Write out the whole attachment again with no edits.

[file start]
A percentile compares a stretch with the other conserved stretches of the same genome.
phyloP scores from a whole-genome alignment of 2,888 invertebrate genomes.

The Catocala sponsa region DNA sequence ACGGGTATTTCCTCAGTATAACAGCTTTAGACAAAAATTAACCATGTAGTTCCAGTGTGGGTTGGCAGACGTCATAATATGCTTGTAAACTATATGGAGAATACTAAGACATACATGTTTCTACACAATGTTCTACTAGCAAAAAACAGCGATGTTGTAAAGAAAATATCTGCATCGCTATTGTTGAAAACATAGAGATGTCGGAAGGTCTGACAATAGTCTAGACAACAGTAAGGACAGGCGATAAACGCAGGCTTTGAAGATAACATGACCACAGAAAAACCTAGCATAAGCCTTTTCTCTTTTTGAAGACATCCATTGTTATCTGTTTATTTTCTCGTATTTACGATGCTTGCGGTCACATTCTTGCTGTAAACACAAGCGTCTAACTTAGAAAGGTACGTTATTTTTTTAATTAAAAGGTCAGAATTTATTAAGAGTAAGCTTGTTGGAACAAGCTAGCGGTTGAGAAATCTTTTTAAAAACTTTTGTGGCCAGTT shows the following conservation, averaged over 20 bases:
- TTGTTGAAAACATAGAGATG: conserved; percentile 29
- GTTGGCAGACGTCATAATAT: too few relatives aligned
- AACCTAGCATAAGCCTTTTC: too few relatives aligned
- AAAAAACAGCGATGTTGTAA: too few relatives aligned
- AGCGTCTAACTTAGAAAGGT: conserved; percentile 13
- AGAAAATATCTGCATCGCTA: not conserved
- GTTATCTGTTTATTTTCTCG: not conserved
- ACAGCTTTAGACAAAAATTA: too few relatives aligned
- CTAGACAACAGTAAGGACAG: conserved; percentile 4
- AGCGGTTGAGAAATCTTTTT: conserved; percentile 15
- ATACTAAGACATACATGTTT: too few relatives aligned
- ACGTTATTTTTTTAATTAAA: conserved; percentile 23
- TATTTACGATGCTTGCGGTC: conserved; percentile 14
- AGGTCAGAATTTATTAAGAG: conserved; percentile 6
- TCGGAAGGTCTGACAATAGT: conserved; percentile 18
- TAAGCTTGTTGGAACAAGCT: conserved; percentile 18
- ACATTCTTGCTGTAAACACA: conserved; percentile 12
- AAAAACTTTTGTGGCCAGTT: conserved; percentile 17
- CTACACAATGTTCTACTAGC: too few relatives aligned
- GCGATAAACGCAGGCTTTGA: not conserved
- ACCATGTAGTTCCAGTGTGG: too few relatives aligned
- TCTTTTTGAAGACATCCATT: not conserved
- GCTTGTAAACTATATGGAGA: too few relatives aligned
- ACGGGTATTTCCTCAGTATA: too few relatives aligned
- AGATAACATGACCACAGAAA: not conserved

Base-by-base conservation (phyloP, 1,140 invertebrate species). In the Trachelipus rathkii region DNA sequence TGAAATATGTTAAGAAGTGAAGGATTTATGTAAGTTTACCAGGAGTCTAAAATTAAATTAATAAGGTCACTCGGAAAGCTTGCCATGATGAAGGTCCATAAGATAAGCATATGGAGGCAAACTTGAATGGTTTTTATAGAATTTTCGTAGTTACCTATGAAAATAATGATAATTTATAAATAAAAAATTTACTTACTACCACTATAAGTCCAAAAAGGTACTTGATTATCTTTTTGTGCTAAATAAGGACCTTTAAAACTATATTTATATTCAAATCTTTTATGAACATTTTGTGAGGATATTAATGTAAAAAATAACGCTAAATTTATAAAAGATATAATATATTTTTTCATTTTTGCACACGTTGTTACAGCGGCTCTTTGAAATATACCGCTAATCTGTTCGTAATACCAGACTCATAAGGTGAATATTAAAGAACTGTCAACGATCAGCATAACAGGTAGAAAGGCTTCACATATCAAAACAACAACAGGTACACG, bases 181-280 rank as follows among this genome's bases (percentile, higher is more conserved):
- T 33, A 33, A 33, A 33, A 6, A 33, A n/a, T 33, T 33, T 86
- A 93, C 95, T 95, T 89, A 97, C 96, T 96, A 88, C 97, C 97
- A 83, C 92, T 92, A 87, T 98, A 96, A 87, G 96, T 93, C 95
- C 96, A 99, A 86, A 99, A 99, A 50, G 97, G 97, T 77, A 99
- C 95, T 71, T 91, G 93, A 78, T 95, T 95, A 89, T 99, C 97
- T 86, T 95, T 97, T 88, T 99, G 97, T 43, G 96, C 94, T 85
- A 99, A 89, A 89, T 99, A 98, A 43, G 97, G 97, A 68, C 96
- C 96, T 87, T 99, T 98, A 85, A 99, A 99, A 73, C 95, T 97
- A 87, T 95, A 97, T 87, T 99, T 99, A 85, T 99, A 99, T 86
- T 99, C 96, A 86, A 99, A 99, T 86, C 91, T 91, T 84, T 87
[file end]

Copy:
A percentile compares a stretch with the other conserved stretches of the same genome.
phyloP scores from a whole-genome alignment of 2,888 invertebrate genomes.

The Catocala sponsa region DNA sequence ACGGGTATTTCCTCAGTATAACAGCTTTAGACAAAAATTAACCATGTAGTTCCAGTGTGGGTTGGCAGACGTCATAATATGCTTGTAAACTATATGGAGAATACTAAGACATACATGTTTCTACACAATGTTCTACTAGCAAAAAACAGCGATGTTGTAAAGAAAATATCTGCATCGCTATTGTTGAAAACATAGAGATGTCGGAAGGTCTGACAATAGTCTAGACAACAGTAAGGACAGGCGATAAACGCAGGCTTTGAAGATAACATGACCACAGAAAAACCTAGCATAAGCCTTTTCTCTTTTTGAAGACATCCATTGTTATCTGTTTATTTTCTCGTATTTACGATGCTTGCGGTCACATTCTTGCTGTAAACACAAGCGTCTAACTTAGAAAGGTACGTTATTTTTTTAATTAAAAGGTCAGAATTTATTAAGAGTAAGCTTGTTGGAACAAGCTAGCGGTTGAGAAATCTTTTTAAAAACTTTTGTGGCCAGTT shows the following conservation, averaged over 20 bases:
- TTGTTGAAAACATAGAGATG: conserved; percentile 29
- GTTGGCAGACGTCATAATAT: too few relatives aligned
- AACCTAGCATAAGCCTTTTC: too few relatives aligned
- AAAAAACAGCGATGTTGTAA: too few relatives aligned
- AGCGTCTAACTTAGAAAGGT: conserved; percentile 13
- AGAAAATATCTGCATCGCTA: not conserved
- GTTATCTGTTTATTTTCTCG: not conserved
- ACAGCTTTAGACAAAAATTA: too few relatives aligned
- CTAGACAACAGTAAGGACAG: conserved; percentile 4
- AGCGGTTGAGAAATCTTTTT: conserved; percentile 15
- ATACTAAGACATACATGTTT: too few relatives aligned
- ACGTTATTTTTTTAATTAAA: conserved; percentile 23
- TATTTACGATGCTTGCGGTC: conserved; percentile 14
- AGGTCAGAATTTATTAAGAG: conserved; percentile 6
- TCGGAAGGTCTGACAATAGT: conserved; percentile 18
- TAAGCTTGTTGGAACAAGCT: conserved; percentile 18
- ACATTCTTGCTGTAAACACA: conserved; percentile 12
- AAAAACTTTTGTGGCCAGTT: conserved; percentile 17
- CTACACAATGTTCTACTAGC: too few relatives aligned
- GCGATAAACGCAGGCTTTGA: not conserved
- ACCATGTAGTTCCAGTGTGG: too few relatives aligned
- TCTTTTTGAAGACATCCATT: not conserved
- GCTTGTAAACTATATGGAGA: too few relatives aligned
- ACGGGTATTTCCTCAGTATA: too few relatives aligned
- AGATAACATGACCACAGAAA: not conserved

Base-by-base conservation (phyloP, 1,140 invertebrate species). In the Trachelipus rathkii region DNA sequence TGAAATATGTTAAGAAGTGAAGGATTTATGTAAGTTTACCAGGAGTCTAAAATTAAATTAATAAGGTCACTCGGAAAGCTTGCCATGATGAAGGTCCATAAGATAAGCATATGGAGGCAAACTTGAATGGTTTTTATAGAATTTTCGTAGTTACCTATGAAAATAATGATAATTTATAAATAAAAAATTTACTTACTACCACTATAAGTCCAAAAAGGTACTTGATTATCTTTTTGTGCTAAATAAGGACCTTTAAAACTATATTTATATTCAAATCTTTTATGAACATTTTGTGAGGATATTAATGTAAAAAATAACGCTAAATTTATAAAAGATATAATATATTTTTTCATTTTTGCACACGTTGTTACAGCGGCTCTTTGAAATATACCGCTAATCTGTTCGTAATACCAGACTCATAAGGTGAATATTAAAGAACTGTCAACGATCAGCATAACAGGTAGAAAGGCTTCACATATCAAAACAACAACAGGTACACG, bases 181-280 rank as follows among this genome's bases (percentile, higher is more conserved):
- T 33, A 33, A 33, A 33, A 6, A 33, A n/a, T 33, T 33, T 86
- A 93, C 95, T 95, T 89, A 97, C 96, T 96, A 88, C 97, C 97
- A 83, C 92, T 92, A 87, T 98, A 96, A 87, G 96, T 93, C 95
- C 96, A 99, A 86, A 99, A 99, A 50, G 97, G 97, T 77, A 99
- C 95, T 71, T 91, G 93, A 78, T 95, T 95, A 89, T 99, C 97
- T 86, T 95, T 97, T 88, T 99, G 97, T 43, G 96, C 94, T 85
- A 99, A 89, A 89, T 99, A 98, A 43, G 97, G 97, A 68, C 96
- C 96, T 87, T 99, T 98, A 85, A 99, A 99, A 73, C 95, T 97
- A 87, T 95, A 97, T 87, T 99, T 99, A 85, T 99, A 99, T 86
- T 99, C 96, A 86, A 99, A 99, T 86, C 91, T 91, T 84, T 87